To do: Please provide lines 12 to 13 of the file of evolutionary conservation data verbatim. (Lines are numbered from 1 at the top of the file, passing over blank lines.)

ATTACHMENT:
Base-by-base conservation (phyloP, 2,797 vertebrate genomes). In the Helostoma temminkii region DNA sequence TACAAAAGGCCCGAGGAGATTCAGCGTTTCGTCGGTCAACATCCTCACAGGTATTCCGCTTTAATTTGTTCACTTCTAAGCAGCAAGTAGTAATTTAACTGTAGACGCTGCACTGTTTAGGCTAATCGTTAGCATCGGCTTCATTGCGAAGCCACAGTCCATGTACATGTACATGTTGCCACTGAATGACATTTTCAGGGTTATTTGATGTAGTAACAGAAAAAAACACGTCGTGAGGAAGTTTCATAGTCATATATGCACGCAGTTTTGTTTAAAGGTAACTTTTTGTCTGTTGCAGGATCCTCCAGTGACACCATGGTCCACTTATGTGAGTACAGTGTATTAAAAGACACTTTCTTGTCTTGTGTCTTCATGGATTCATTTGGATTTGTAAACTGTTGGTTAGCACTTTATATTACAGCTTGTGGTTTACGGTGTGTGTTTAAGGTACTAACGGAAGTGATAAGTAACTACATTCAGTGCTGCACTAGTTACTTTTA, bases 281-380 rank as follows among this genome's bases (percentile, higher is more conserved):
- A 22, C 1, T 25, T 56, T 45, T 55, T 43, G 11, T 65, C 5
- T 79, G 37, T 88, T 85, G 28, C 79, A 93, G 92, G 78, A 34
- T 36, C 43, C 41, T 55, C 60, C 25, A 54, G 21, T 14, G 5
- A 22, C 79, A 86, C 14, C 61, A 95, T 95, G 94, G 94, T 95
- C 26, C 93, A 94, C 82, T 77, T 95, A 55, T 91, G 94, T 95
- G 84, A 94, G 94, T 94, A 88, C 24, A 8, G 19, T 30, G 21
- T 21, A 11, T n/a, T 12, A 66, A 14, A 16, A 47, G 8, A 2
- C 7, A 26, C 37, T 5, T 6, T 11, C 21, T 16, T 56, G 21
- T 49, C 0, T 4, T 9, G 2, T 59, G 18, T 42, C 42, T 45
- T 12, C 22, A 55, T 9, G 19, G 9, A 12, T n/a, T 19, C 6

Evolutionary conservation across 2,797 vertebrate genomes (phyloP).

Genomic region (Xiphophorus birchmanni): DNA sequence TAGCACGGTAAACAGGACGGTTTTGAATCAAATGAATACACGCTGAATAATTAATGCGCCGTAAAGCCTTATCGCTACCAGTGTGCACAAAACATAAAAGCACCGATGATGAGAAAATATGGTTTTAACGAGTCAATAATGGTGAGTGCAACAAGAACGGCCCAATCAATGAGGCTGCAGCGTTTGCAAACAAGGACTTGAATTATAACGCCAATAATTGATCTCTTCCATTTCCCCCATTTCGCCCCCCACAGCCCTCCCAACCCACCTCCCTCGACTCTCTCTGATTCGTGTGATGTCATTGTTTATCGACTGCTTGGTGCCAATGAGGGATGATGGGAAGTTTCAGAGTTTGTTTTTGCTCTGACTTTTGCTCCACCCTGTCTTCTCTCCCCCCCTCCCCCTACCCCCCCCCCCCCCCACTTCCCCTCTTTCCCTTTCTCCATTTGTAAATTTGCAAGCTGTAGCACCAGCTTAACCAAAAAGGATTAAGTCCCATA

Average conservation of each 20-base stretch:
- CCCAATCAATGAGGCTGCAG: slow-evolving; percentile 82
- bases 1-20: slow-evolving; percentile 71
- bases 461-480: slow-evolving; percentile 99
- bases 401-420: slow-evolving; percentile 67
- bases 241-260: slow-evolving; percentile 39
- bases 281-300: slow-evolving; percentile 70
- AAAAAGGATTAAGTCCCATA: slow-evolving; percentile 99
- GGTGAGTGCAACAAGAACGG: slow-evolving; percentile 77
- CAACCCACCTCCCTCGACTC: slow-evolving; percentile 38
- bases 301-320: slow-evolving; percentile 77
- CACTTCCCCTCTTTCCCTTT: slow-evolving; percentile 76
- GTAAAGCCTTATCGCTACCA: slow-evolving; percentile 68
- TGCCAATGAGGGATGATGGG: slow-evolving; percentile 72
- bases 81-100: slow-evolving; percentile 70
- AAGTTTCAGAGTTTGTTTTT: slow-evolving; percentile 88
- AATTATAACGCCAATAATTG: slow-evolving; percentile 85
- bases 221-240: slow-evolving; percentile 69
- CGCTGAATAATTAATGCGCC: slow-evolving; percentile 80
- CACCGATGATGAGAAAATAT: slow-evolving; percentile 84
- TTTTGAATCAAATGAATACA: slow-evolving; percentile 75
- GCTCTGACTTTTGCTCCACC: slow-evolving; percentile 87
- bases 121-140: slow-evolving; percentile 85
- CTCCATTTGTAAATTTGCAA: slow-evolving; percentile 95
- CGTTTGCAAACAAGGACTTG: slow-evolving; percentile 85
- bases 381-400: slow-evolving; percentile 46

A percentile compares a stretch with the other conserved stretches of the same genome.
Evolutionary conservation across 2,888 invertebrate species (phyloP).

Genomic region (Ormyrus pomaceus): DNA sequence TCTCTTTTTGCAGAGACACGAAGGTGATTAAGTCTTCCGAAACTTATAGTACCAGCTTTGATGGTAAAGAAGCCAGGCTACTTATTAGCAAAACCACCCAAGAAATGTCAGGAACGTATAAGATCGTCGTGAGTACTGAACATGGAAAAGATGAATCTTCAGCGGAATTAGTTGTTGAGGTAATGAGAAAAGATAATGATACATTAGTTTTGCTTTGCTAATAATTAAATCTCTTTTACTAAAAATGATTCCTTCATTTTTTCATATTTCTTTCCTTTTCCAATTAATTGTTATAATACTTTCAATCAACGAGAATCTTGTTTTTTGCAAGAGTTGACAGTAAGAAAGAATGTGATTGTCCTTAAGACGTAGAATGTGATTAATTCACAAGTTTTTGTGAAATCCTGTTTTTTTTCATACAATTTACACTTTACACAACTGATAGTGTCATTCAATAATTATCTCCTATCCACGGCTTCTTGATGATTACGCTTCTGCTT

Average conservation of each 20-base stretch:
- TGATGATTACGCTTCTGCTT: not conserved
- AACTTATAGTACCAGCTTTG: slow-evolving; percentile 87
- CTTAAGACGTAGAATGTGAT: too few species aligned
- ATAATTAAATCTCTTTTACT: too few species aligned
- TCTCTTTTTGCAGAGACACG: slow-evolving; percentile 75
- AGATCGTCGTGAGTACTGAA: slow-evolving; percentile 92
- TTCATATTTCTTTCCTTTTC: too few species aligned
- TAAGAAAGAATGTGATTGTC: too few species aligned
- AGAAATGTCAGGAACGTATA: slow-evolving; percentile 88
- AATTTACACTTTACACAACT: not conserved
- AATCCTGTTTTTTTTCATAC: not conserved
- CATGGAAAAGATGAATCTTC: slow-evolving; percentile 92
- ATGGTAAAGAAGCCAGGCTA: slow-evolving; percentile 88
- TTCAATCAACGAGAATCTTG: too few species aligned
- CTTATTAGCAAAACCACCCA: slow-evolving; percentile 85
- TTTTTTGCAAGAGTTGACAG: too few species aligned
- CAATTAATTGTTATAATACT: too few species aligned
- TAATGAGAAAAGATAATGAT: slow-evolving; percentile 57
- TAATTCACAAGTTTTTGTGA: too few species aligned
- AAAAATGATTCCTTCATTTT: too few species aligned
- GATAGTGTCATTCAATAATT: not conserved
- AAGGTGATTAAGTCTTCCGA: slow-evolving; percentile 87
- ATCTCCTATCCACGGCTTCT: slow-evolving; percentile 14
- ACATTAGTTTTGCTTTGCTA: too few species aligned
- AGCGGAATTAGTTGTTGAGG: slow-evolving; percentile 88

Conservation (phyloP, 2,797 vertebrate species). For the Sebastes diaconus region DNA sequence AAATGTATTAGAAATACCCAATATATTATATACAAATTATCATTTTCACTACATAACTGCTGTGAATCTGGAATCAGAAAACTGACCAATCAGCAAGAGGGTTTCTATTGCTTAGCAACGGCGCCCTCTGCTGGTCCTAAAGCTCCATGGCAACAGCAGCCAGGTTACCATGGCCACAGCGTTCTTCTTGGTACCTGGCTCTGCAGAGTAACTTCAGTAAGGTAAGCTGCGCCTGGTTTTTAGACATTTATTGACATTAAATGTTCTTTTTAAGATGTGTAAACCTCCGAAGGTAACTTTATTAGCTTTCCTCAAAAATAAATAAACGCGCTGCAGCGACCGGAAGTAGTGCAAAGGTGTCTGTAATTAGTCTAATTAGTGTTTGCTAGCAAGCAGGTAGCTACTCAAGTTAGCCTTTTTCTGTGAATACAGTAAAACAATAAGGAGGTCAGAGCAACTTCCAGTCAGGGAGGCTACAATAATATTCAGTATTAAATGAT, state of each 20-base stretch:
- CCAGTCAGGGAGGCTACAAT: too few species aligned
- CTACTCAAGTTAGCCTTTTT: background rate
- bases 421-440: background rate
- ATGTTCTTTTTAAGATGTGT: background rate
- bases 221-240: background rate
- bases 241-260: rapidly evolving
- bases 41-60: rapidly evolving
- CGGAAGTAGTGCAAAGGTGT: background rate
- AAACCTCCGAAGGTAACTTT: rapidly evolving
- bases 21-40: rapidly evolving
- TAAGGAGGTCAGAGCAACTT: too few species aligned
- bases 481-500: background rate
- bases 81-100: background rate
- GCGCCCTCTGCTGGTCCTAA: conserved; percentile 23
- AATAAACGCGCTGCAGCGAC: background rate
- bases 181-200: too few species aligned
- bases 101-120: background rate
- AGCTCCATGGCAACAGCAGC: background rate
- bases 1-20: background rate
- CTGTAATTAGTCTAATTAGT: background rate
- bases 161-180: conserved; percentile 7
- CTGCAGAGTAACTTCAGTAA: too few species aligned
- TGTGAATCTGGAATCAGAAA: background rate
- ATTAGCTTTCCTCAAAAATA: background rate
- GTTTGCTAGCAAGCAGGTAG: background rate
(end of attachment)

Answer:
Evolutionary conservation across 2,797 vertebrate genomes (phyloP).

Genomic region (Xiphophorus birchmanni): DNA sequence TAGCACGGTAAACAGGACGGTTTTGAATCAAATGAATACACGCTGAATAATTAATGCGCCGTAAAGCCTTATCGCTACCAGTGTGCACAAAACATAAAAGCACCGATGATGAGAAAATATGGTTTTAACGAGTCAATAATGGTGAGTGCAACAAGAACGGCCCAATCAATGAGGCTGCAGCGTTTGCAAACAAGGACTTGAATTATAACGCCAATAATTGATCTCTTCCATTTCCCCCATTTCGCCCCCCACAGCCCTCCCAACCCACCTCCCTCGACTCTCTCTGATTCGTGTGATGTCATTGTTTATCGACTGCTTGGTGCCAATGAGGGATGATGGGAAGTTTCAGAGTTTGTTTTTGCTCTGACTTTTGCTCCACCCTGTCTTCTCTCCCCCCCTCCCCCTACCCCCCCCCCCCCCCACTTCCCCTCTTTCCCTTTCTCCATTTGTAAATTTGCAAGCTGTAGCACCAGCTTAACCAAAAAGGATTAAGTCCCATA